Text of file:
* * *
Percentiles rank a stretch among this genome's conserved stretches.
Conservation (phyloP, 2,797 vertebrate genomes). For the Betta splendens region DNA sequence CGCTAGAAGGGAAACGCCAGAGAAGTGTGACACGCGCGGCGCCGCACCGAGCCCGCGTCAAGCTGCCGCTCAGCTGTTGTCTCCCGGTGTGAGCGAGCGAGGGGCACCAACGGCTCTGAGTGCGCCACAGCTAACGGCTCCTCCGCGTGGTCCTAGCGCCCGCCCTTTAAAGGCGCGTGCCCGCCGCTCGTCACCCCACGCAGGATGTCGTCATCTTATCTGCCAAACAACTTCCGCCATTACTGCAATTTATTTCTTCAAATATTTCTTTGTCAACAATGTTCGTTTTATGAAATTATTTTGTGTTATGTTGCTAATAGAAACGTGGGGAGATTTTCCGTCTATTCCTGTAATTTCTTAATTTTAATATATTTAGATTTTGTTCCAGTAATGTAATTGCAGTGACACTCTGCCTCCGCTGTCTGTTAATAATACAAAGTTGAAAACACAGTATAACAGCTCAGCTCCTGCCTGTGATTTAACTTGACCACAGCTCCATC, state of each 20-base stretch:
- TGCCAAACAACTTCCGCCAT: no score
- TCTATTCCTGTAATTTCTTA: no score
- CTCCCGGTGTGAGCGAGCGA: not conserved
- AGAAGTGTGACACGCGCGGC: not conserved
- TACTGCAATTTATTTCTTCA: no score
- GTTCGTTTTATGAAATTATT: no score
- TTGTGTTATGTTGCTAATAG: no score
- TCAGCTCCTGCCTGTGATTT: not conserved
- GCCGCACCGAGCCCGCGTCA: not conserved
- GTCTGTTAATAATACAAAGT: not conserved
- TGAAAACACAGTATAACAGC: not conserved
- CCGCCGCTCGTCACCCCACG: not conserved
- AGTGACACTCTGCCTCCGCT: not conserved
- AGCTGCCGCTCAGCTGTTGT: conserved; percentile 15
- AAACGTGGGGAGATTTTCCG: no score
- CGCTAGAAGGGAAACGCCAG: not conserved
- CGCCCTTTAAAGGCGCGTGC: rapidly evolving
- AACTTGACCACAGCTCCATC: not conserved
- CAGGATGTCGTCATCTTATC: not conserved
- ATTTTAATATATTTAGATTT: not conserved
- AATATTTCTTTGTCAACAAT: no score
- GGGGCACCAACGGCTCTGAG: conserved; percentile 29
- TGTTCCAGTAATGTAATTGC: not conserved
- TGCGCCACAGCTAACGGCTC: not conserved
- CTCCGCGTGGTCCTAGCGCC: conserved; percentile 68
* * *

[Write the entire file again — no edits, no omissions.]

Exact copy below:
Percentiles rank a stretch among this genome's conserved stretches.
Conservation (phyloP, 2,797 vertebrate genomes). For the Betta splendens region DNA sequence CGCTAGAAGGGAAACGCCAGAGAAGTGTGACACGCGCGGCGCCGCACCGAGCCCGCGTCAAGCTGCCGCTCAGCTGTTGTCTCCCGGTGTGAGCGAGCGAGGGGCACCAACGGCTCTGAGTGCGCCACAGCTAACGGCTCCTCCGCGTGGTCCTAGCGCCCGCCCTTTAAAGGCGCGTGCCCGCCGCTCGTCACCCCACGCAGGATGTCGTCATCTTATCTGCCAAACAACTTCCGCCATTACTGCAATTTATTTCTTCAAATATTTCTTTGTCAACAATGTTCGTTTTATGAAATTATTTTGTGTTATGTTGCTAATAGAAACGTGGGGAGATTTTCCGTCTATTCCTGTAATTTCTTAATTTTAATATATTTAGATTTTGTTCCAGTAATGTAATTGCAGTGACACTCTGCCTCCGCTGTCTGTTAATAATACAAAGTTGAAAACACAGTATAACAGCTCAGCTCCTGCCTGTGATTTAACTTGACCACAGCTCCATC, state of each 20-base stretch:
- TGCCAAACAACTTCCGCCAT: no score
- TCTATTCCTGTAATTTCTTA: no score
- CTCCCGGTGTGAGCGAGCGA: not conserved
- AGAAGTGTGACACGCGCGGC: not conserved
- TACTGCAATTTATTTCTTCA: no score
- GTTCGTTTTATGAAATTATT: no score
- TTGTGTTATGTTGCTAATAG: no score
- TCAGCTCCTGCCTGTGATTT: not conserved
- GCCGCACCGAGCCCGCGTCA: not conserved
- GTCTGTTAATAATACAAAGT: not conserved
- TGAAAACACAGTATAACAGC: not conserved
- CCGCCGCTCGTCACCCCACG: not conserved
- AGTGACACTCTGCCTCCGCT: not conserved
- AGCTGCCGCTCAGCTGTTGT: conserved; percentile 15
- AAACGTGGGGAGATTTTCCG: no score
- CGCTAGAAGGGAAACGCCAG: not conserved
- CGCCCTTTAAAGGCGCGTGC: rapidly evolving
- AACTTGACCACAGCTCCATC: not conserved
- CAGGATGTCGTCATCTTATC: not conserved
- ATTTTAATATATTTAGATTT: not conserved
- AATATTTCTTTGTCAACAAT: no score
- GGGGCACCAACGGCTCTGAG: conserved; percentile 29
- TGTTCCAGTAATGTAATTGC: not conserved
- TGCGCCACAGCTAACGGCTC: not conserved
- CTCCGCGTGGTCCTAGCGCC: conserved; percentile 68